Are you an employed person involved in providing informal care for an elderly relative?
Informal caregivers, in addition to their paid job, provide assistance (usually unpaid) to an elderly relative (e.g., a parent, parent in-law, grandparent, aunt or uncle, partner/spouse, sibling) who needs help because they have an illness, disability or because they are getting older.
The person who needs help may live with you in your home, in their own home or in another place such as a nursing home.
What does an informal caregiver do?
- All informal caregivers generally provide some form of emotional or social support.
- Some caregivers assist their elderly relatives with the activities of daily living: for example, helping with cooking, eating, washing, dressing, going to the toilet or administering medications.
- Other caregivers provide care for people who are quite independent but who may need support with transport, finances, management of health care issues and occasional household tasks.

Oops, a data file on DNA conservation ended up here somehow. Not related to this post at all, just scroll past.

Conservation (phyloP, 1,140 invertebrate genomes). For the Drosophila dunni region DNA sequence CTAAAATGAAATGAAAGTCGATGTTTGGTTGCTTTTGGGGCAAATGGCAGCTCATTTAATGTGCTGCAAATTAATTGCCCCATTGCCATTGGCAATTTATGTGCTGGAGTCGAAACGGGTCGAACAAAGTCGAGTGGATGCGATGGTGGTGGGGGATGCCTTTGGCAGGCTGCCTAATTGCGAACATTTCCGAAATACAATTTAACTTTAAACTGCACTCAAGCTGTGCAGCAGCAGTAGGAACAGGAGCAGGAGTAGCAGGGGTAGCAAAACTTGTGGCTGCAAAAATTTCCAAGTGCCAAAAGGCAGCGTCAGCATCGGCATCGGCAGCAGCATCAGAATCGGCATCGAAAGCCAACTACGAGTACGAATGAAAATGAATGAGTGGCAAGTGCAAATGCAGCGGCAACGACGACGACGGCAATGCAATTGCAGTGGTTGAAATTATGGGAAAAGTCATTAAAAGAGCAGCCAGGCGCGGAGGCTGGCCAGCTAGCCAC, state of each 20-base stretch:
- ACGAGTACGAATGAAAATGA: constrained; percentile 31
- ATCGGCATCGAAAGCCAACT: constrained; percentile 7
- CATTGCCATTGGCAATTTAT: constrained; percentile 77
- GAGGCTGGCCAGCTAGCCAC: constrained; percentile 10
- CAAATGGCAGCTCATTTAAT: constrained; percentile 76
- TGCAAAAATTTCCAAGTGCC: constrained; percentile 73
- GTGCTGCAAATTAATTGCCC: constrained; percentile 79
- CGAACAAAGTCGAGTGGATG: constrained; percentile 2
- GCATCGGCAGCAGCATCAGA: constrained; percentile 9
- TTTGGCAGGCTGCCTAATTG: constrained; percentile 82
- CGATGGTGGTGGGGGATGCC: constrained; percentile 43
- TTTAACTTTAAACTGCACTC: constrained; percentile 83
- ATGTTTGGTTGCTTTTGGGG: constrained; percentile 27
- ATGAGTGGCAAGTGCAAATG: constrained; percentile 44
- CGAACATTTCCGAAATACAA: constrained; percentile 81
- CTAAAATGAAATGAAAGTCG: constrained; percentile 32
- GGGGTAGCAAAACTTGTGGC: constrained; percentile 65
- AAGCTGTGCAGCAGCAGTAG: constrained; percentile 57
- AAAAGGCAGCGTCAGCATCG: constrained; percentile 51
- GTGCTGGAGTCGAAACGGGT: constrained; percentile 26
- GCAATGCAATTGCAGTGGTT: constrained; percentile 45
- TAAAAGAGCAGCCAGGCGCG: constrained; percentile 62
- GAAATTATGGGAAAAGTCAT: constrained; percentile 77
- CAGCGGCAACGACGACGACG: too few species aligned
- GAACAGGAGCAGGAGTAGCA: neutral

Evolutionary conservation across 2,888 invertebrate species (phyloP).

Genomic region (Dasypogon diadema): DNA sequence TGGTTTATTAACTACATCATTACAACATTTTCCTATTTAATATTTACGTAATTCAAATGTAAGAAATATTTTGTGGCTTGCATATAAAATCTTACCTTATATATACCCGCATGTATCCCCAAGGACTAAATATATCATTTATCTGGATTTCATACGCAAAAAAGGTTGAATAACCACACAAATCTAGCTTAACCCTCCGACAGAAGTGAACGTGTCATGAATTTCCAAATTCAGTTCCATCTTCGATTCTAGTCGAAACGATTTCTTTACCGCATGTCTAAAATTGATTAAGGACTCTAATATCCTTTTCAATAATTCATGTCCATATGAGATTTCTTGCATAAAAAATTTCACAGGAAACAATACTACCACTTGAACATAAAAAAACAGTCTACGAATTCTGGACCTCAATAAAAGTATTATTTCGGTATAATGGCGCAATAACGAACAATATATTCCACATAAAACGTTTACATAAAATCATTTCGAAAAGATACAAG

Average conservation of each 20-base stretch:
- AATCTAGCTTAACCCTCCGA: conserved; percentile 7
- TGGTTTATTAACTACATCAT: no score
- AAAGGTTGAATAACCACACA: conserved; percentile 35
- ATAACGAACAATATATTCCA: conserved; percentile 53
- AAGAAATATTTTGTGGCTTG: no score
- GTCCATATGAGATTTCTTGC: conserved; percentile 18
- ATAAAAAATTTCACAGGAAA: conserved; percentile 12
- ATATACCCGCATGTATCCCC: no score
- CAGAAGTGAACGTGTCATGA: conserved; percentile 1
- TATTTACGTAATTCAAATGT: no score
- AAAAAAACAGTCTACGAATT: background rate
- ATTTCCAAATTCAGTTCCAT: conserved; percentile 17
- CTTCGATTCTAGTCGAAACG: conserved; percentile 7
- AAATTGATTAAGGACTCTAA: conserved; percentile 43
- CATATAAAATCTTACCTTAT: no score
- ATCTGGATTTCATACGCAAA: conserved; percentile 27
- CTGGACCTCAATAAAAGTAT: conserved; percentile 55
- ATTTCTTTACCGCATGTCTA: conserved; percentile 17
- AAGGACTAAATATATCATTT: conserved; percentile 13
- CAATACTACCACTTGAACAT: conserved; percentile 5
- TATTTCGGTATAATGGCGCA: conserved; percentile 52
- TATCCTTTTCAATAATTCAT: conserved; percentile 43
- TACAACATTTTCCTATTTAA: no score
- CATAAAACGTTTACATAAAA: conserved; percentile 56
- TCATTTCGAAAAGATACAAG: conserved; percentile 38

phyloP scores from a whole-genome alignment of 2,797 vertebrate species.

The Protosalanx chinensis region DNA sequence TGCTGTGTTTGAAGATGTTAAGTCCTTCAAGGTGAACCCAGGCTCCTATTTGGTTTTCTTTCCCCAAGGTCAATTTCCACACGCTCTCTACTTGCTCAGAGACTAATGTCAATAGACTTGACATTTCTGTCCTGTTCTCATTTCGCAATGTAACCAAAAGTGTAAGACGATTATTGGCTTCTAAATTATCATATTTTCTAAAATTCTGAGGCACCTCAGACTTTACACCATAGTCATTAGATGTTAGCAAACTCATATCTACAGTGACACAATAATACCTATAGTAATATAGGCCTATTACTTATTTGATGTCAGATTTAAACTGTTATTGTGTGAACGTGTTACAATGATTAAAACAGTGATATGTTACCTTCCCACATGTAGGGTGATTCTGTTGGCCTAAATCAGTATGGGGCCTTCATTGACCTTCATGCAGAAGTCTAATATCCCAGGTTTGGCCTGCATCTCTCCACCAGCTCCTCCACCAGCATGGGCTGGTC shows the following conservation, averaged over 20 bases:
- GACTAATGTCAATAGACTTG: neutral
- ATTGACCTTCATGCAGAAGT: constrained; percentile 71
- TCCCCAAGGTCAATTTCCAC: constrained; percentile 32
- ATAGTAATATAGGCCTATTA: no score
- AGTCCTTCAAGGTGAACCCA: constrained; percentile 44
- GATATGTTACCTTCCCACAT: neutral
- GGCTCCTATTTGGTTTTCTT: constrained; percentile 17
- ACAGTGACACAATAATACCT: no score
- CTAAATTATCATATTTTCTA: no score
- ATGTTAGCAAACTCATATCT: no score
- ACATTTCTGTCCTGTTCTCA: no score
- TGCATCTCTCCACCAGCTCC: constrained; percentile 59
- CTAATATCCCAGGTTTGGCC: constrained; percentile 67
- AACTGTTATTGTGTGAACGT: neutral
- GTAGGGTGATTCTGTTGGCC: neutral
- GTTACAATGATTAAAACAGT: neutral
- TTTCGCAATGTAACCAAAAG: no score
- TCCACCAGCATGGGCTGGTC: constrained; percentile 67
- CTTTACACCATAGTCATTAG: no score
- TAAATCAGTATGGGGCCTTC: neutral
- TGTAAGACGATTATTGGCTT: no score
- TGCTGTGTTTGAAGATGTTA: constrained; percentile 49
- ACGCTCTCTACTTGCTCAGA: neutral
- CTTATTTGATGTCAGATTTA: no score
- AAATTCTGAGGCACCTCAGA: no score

Research is being conducted by University of Queensland PhD Researchers into how caring for elders with physical (i.e. frailty) or mental disability impacts on carers ability to manage their job roles at work, home and the impact on their health and wellbeing.
If you provide care to an elder who requires assistance with their daily living, please follow the link below to register your interest and to find out more information. In accordance with University and research policy, all participants will be ensured confidentiality at all stages of the study.